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June 2, 1999

Adding Behavioral Therapy to Medication for Smoking Cessation

Author Affiliations

Margaret A.WinkerMD, Deputy EditorIndividualAuthorPhil B.FontanarosaMD, Interim CoeditorIndividualAuthor


Copyright 1999 American Medical Association. All Rights Reserved. Applicable FARS/DFARS Restrictions Apply to Government Use.1999

JAMA. 1999;281(21):1983-1985. doi:10-1001/pubs.JAMA-ISSN-0098-7484-281-21-jbk0602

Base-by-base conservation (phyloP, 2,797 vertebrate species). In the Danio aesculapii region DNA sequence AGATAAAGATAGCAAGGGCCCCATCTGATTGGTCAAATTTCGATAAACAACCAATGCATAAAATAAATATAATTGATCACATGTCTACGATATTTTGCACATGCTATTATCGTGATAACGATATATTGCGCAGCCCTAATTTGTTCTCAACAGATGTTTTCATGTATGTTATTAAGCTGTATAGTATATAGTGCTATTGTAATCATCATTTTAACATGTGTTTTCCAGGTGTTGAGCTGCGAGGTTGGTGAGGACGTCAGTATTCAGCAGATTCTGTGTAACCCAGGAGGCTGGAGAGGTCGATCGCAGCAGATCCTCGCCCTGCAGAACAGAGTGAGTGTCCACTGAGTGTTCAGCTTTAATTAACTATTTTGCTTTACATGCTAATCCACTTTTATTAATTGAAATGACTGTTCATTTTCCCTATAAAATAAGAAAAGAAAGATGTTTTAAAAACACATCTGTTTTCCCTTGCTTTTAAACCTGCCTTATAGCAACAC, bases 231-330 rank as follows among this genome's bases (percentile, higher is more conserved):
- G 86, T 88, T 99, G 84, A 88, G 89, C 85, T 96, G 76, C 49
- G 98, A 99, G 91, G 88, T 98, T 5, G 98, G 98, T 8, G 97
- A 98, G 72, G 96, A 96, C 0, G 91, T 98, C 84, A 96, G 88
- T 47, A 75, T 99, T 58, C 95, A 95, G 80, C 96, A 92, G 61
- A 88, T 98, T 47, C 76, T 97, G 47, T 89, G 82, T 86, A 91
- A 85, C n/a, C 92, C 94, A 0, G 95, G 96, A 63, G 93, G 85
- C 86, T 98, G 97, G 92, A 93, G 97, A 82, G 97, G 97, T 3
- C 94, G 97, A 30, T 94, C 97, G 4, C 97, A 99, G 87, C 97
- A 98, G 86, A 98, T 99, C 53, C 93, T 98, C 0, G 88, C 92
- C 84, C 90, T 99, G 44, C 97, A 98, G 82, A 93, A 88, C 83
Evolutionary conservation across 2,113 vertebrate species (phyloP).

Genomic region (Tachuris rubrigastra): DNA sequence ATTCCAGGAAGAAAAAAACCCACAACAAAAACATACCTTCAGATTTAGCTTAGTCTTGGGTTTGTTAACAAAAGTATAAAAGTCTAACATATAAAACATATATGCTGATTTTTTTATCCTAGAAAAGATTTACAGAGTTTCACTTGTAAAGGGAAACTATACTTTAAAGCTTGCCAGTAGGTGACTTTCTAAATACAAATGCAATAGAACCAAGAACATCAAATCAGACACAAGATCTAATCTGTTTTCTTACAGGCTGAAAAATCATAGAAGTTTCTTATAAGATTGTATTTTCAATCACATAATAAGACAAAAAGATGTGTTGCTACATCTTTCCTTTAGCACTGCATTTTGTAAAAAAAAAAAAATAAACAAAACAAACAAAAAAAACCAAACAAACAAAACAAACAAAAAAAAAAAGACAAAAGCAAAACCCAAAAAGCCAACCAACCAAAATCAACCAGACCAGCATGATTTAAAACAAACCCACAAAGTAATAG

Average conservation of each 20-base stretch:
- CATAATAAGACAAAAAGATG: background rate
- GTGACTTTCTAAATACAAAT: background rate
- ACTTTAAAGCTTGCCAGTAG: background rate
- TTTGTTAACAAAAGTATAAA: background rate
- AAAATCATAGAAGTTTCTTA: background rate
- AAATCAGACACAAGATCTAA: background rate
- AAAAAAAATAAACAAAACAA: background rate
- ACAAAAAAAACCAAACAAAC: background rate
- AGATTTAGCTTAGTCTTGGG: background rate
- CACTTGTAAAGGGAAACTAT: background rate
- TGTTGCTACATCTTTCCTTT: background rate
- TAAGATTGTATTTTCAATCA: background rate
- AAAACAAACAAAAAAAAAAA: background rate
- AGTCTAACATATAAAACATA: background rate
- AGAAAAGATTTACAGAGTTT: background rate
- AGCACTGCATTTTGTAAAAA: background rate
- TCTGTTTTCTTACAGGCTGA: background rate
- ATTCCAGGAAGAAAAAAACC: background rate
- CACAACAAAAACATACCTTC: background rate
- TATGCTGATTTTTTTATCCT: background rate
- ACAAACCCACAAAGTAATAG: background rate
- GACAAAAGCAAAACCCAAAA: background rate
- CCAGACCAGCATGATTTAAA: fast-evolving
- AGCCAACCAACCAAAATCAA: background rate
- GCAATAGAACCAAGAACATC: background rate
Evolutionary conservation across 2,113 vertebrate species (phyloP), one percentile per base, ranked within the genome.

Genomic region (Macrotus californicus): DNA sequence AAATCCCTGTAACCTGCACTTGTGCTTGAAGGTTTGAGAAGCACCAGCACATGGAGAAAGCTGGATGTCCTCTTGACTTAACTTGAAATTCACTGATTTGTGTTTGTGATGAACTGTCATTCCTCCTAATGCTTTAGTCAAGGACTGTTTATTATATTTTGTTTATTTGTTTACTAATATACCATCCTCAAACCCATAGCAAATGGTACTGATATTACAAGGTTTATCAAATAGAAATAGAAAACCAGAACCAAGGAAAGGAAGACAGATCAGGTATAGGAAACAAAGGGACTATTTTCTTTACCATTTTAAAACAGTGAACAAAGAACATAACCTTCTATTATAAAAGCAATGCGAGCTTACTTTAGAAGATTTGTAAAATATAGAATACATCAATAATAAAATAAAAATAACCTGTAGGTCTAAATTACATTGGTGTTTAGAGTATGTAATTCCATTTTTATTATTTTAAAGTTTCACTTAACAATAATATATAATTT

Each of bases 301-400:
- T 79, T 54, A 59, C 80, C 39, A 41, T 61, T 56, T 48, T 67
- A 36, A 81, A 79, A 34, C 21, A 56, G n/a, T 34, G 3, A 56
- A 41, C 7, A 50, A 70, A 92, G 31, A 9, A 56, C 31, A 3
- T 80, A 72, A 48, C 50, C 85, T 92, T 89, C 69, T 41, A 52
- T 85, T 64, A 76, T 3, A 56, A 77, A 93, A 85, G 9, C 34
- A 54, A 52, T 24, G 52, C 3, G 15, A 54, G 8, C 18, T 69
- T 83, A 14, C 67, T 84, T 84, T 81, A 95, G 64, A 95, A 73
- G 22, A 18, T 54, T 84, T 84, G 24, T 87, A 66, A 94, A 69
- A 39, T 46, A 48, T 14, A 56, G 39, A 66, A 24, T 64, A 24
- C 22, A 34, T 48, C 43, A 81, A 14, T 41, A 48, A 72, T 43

To the Editor: The article by Dr Hughes and colleagues1 on advances in pharmacotherapy of smoking provides a good overview of the existing research regarding bupropion and over-the-counter nicotine replacement therapy (NRT) as an aid to smoking cessation. The authors conclude that "concomitant behavioral or supportive therapy increases quit rates and should be encouraged but not required." Although we agree with the general conclusions, we would like to make the argument that concomitant therapy should be required, a common practice in many hospital-based smoking cessation programs.

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